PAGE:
Ideas and Validation July 23, 2020

When was your last visit to an art gallery?

Kevin McDonagh @tell_me_a_story

I have just begun: Custorian
Custorian's existing audience is addicted, knowledgable collectors. Often a tour will be booked as a complement to their existing trip abroad. Although I am targeting an existing audience, along the way, I hope to build a new audience.
I am guessing you are not a collector.

So I ask, when might you have ever have visited a (preferably contemporary) art gallery and why?

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    Nice! Going to share this with my brother, he's a fine art artist! @tell_me_a_story

    I'm also validating and growing a side project. Keen to hear your feedback!

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      Your side project list is really useful research thanks. The plan will be to help artists have more studio tours to show their work in progress and help their sales. If your brother is up for it I'd be happy to chat with him.

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        Hey @tell_me_a_story - He'd like to start a conversation with you. How can he get in touch :) ? He's also in London.

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          Oh, that's ideal then, just maybe dm me over twitter or shoot me an email via the site. Thanks

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            Awesome @tell_me_a_story - just instructed him. Thanks man!

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    Hi Kevin,

    I really like that you've picked out such an interesting niche. As everyone here confirms, they're not your target audience. Why did you ask about it here?

    I do think this might be a great way for eager art collectors to get early access to art that nobody else has seen. If you turn it into something premium, you can also ask a premium price for the exclusivity and support artists with great contributions. In a way it's somewhat patreon-like, but with a twist that might borrow itself better to this premium market.

    From the messaging on your website, I can't figure out who your target audience is; so I'm wondering if you've figured it out yet. With I'm helping solo developers validate their startup ideas (customer segment validation is a big chunk). You don't entirely fit my target audience from what I can see, but it would still be interesting for me (and maybe for you) to have a short call! Let me know if you're interested. If not, I wish you all the luck to find your target customers and build something that's both great for you and the artists!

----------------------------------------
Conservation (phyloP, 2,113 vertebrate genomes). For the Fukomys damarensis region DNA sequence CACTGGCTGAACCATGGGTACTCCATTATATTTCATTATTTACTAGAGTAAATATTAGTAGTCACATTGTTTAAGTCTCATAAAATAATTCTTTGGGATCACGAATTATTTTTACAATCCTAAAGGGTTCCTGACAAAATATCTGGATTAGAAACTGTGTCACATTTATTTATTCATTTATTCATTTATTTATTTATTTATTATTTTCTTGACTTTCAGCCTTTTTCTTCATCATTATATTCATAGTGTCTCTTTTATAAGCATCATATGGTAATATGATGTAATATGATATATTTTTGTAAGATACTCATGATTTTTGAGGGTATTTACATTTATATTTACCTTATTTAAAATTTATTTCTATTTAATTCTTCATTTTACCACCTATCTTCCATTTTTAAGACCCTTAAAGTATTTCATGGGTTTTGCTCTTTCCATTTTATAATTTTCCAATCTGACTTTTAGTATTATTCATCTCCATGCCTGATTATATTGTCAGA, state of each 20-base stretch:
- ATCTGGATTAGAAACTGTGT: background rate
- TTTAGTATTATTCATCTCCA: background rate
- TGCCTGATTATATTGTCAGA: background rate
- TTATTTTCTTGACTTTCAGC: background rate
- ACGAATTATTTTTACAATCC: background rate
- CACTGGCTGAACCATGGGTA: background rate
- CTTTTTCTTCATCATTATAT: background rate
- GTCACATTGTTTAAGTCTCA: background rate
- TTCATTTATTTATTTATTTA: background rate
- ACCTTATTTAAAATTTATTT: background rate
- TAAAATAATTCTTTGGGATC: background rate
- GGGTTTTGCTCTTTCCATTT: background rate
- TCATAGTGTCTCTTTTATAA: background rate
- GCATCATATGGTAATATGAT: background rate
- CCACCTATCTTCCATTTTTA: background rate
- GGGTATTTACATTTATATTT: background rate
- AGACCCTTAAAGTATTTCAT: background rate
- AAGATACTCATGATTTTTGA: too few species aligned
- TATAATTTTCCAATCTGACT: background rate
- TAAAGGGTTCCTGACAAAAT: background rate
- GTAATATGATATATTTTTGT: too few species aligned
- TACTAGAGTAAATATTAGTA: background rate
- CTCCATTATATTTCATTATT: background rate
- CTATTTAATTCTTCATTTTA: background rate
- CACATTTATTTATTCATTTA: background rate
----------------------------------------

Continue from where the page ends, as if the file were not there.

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      Thank you for checking out custorian Toon, and thanks too for offering your time and help. I don't require assistance now as I am working with a close-knit team in the UK. Our current approach is a mixture of customer development interviews, gallery shows, and sales.

      It might look odd for me to ask for feedback from a non-target audience. But it is my ambition to open up contemporary art's appeal. I am confused why smart people with wildly diverse tastes in music, film, and life take no notice of mass-produced IKEA prints on their walls? I am convinced there is an opportunity to raise expectations and assist self-expression through access to unique, new stories. I can think of no one better to ask about this than the brilliant hackers within the indiehackers community. I wonder what hangs on their walls? Have you ever visited a gallery?

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        Interestingly, the first business project of Paul Graham of Y Combinator fame was an art startup. He never launched it though.

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          That's a great point. His book "Hackers and painters" is still a favourite of mine.

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        Sure, I did, and there's sometimes cool stuff to see. But I'm part of this generation that goes to Ikea for everything. We no longer have a great appreciation for the unique art created and usually lack the appreciation for any kind of artisanal stuff. My gf is knitting now, and people just say: yeah knit me a sweater. Nobody's aware that it takes 6 months to knit a sweater and that both the wool and the working hours make such a thing too expensive to even consider buying it anywhere.

        Your value proposition is exclusivity, while my entire generation (sorry for generalizing) is going for commodity. If you want to adress the younger generations, maybe try starting from what they are interested in and see if you can link this back to long lost appreciation? (maybe it's not visiting, maybe it's creating themselves?)